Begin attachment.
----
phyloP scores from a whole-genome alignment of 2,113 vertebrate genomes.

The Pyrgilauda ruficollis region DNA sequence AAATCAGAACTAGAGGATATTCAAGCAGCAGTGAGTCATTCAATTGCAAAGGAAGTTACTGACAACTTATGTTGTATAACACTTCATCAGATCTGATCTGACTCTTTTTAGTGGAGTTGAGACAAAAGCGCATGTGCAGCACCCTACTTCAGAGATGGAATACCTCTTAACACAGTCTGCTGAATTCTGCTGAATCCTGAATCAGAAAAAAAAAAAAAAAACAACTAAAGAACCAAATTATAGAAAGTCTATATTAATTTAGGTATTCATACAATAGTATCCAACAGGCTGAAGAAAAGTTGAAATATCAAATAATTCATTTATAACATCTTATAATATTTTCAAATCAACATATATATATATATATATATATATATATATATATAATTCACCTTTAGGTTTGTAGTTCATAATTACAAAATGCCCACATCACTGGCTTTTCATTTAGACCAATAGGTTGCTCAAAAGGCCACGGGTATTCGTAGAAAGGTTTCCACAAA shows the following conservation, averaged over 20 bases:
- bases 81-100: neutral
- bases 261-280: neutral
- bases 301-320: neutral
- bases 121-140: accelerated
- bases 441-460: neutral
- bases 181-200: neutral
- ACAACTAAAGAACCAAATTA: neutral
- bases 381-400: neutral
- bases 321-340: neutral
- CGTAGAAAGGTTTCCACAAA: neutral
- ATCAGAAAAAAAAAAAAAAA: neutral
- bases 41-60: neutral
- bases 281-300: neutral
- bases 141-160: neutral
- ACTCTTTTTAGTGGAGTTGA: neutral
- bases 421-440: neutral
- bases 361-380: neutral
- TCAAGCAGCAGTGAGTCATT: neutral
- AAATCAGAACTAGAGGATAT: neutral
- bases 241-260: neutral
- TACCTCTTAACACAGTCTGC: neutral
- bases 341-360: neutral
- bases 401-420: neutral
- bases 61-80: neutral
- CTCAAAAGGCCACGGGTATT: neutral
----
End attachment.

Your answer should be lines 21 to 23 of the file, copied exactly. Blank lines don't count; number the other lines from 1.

- AAATCAGAACTAGAGGATAT: neutral
- bases 241-260: neutral
- TACCTCTTAACACAGTCTGC: neutral